Daniel came from the US, having finished his Family Practice training in Colorado in June, paperwork delays caused him not to get to us until February.  Thankfully, his training in the US prepared him for what we would ask of him.  He came having a lot of obstetrical experience, which was a huge blessing to us, as he was able to quickly join the call pool, when we were short staffed.  He will be with us for the next 2 years for sure through the Post Residency Program, and with the questions he asks, will be well prepared for whatever God might call Him next, hopefully here J  

 

Laura joined us from the US a month after Daniel, also delayed due to paperwork issues with Covid.  She is our first Ob/Gyn doctor who has been with us full time, and we have learned a lot together.  Our Ob/Gyn practice is a bit different than her training, so thankfully we have a number of surgeons and OBs here since she arrived, to help guide her through some of what her training didn’t quite prepare her for.  The laparoscopic and robotic surgery that she perfected in the US, isn’t quite as helpful here (especially when we don’t have the robot J).  We are learning together, how best to utilize her and her skills and where she can be the most help to our patients.  Her 2 years with the PostResidency Program will go by quick, but we are hoping she and her husband Taylor stick around too.

 

Spencer joined us the end of April.  He came to us as our first UPNG medical student about 3 years ago and spent 6 weeks with us.  While we didn’t have much to compare it to, we felt like he was quite bright, and we kept in touch through his finishing up of his medical training and then into his 2 years required Residency training in POM that he did.  When he finished his residency, he wrote and asked if he could come here and work with us, and we were happy to be able to say yes.  While it has really only been 3 months, he has already learned so much of what and how we do things here, and is a great help on call.  He is still thinking through the next steps in his life, but based on what we have seen, we would be happy to have him continue to work with us.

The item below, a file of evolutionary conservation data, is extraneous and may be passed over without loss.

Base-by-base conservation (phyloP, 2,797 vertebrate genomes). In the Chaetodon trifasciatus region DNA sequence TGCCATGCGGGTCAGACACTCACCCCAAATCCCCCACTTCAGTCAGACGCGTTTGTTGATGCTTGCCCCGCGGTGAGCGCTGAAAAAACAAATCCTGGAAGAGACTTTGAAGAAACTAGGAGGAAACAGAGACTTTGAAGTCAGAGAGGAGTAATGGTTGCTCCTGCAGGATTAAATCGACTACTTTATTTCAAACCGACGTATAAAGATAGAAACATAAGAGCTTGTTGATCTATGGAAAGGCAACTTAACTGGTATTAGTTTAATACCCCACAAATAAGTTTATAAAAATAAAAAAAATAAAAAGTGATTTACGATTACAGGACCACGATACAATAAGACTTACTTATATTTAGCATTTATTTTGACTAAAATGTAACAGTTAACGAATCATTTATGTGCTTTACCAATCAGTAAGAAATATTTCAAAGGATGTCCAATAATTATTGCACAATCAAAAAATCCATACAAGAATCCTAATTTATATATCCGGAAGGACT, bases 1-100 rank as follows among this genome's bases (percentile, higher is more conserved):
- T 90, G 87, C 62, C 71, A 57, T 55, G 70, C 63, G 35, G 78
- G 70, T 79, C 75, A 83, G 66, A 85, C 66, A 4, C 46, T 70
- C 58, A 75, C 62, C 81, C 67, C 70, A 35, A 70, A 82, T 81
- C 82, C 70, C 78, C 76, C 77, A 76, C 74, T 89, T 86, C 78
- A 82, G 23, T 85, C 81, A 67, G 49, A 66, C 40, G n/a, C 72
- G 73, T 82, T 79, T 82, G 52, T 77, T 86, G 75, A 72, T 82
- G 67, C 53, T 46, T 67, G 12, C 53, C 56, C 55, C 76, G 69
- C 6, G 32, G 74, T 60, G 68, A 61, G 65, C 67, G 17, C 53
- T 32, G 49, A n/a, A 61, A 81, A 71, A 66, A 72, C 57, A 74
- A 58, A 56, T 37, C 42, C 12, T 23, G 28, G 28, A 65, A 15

Pauline grew up on our station.  Her mom is a nurse and midwife and her dad worked in our finance department.  She finished her dental schooling this April and is now with us for 2 months to complete her dental residency working with Lesther, our dentist.   So instead of just having 1 dentist here, we have 1 and 1 trainee, which allows us to do a bit more.  It is great having some station folks coming back to do medicine and dentistry and serve the people here.  



After having only 3 or 4 regular doctors for most of last year, having 7 doctors, plus an OB/Gyn, and 1 surgeon and 1 surgical trainee, and 1 dentist and 1 dental trainee, working now full time with us, is an amazing blessing.   



Thursday, July 15, 2021

4th of July get together

The missionaries enjoyed getting together over 4th of July weekend to spend some time together, enjoy Hobo dinner, some games of corn hole and Kubb, and donuts made by Cathy Hartwig.  As for many of us in the Pandemic, it had been a while since we have come together, but we took advantage of the low number of cases and spent a nice afternoon outside.  

Tuesday, June 29, 2021

Snorkeling

Snorkeling is the main activity that happens in Madang when you go on vacation.  I don't know all the names of the fish, but Finding Nemo has taught me some.  I got to meet Merlin and Nemo this time in their sea anemone home. 
 
I enjoy just hovering over the reefs and taking the time to watch and observe the activities of the fish.  In doing so, I often realize that things that I thought were sticks or old coral or the sand are actually camouflaged fish that I miss when I just swim over them.  There are so many different kinds of coral too that always make snorkeling fun, as you never know what you might see.




Some kids were able to find an octopus one day as we were out snorkeling and they were fishing.  I kept trying to spot arms or legs when I was out there, but never saw anything that seemed like an octopus, but the kids sure spot them.  


The Blue Starfish is definitely my favorite underwater creature in Madang, and we saw a lot of him.